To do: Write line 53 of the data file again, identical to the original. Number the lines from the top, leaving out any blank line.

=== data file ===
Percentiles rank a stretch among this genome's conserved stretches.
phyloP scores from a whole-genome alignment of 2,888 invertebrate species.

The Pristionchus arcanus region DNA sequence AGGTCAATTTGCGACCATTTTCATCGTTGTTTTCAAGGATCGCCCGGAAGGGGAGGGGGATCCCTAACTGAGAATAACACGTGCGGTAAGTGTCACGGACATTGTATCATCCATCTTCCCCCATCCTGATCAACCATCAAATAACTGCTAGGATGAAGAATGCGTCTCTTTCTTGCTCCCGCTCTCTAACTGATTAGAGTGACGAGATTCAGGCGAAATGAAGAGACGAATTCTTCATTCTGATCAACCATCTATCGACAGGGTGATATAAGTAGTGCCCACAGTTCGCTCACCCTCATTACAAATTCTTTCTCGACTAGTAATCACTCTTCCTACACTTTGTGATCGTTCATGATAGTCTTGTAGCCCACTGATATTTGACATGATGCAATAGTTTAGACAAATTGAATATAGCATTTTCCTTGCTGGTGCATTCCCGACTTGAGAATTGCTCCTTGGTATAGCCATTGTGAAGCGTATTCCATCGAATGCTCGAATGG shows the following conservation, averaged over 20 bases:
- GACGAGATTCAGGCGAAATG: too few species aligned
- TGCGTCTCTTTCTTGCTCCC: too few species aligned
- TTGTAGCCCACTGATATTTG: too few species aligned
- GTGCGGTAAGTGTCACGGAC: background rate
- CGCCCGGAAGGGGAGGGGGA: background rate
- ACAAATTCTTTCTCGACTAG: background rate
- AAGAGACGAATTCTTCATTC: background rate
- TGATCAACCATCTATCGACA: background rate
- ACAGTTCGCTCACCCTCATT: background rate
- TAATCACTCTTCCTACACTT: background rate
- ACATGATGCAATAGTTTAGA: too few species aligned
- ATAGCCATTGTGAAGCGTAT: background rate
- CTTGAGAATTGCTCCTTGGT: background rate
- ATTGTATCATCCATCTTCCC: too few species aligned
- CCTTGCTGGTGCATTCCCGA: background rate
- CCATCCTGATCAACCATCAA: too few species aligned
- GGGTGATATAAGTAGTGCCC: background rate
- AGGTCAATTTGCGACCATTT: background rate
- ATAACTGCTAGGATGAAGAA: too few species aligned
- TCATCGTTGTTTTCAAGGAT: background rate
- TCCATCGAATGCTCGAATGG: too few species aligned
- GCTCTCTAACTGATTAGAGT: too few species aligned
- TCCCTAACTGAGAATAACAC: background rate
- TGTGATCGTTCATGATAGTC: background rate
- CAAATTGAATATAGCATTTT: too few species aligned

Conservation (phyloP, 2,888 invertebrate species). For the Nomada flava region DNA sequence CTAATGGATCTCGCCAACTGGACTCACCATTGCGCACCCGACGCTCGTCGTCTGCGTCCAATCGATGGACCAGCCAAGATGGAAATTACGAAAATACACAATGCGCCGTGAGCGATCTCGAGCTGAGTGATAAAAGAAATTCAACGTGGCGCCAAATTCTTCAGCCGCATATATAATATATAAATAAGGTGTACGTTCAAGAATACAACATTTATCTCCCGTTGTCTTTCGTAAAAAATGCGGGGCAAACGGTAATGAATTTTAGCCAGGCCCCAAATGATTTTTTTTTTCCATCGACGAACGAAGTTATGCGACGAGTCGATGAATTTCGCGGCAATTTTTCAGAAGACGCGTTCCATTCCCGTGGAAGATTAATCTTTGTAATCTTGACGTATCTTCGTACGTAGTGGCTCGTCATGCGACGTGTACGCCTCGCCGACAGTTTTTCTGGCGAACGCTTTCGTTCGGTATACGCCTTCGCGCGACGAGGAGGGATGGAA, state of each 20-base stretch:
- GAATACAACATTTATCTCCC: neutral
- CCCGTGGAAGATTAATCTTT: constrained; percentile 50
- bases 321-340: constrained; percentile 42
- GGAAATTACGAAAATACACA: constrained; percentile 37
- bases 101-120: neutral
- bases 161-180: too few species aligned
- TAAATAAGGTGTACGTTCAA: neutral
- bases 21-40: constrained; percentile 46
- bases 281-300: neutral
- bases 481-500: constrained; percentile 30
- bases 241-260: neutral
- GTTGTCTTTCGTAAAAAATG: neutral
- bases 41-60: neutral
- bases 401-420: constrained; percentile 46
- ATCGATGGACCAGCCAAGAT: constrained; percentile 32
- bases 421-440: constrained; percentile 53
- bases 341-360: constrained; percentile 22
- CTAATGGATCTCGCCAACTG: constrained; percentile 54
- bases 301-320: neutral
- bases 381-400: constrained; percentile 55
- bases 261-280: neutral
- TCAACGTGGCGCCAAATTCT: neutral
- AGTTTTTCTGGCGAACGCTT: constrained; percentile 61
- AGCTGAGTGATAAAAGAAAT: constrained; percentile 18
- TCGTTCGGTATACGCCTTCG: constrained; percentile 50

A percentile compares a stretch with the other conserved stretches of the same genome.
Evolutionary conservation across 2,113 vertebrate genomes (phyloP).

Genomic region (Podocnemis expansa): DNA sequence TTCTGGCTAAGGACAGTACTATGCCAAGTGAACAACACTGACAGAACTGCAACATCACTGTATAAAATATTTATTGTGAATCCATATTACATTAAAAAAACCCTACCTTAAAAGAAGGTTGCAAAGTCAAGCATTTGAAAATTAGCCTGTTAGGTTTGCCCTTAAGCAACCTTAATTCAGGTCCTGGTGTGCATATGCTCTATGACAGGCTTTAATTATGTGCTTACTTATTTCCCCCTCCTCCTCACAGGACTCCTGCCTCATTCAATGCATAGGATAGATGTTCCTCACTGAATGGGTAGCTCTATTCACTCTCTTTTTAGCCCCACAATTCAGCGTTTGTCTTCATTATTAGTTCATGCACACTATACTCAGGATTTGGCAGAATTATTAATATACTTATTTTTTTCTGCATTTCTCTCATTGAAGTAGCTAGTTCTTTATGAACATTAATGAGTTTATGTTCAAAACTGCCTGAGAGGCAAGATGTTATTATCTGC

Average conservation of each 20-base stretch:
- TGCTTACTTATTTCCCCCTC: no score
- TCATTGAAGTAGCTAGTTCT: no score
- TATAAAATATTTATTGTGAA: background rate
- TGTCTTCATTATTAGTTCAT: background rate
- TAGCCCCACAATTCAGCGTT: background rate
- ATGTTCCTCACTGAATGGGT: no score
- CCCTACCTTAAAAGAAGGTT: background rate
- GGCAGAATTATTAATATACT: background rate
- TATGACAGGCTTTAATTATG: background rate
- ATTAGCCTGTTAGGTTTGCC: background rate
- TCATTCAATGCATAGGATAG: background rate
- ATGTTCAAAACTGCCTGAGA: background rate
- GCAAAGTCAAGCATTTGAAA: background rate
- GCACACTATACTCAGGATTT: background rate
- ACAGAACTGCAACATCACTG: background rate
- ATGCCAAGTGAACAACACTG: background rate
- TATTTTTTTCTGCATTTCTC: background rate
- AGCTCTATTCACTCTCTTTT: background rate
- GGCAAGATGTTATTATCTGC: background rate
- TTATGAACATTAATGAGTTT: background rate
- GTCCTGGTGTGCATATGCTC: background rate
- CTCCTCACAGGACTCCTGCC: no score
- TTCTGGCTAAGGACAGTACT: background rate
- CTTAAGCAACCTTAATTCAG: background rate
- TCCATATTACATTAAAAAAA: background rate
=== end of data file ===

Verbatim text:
- AGCTGAGTGATAAAAGAAAT: constrained; percentile 18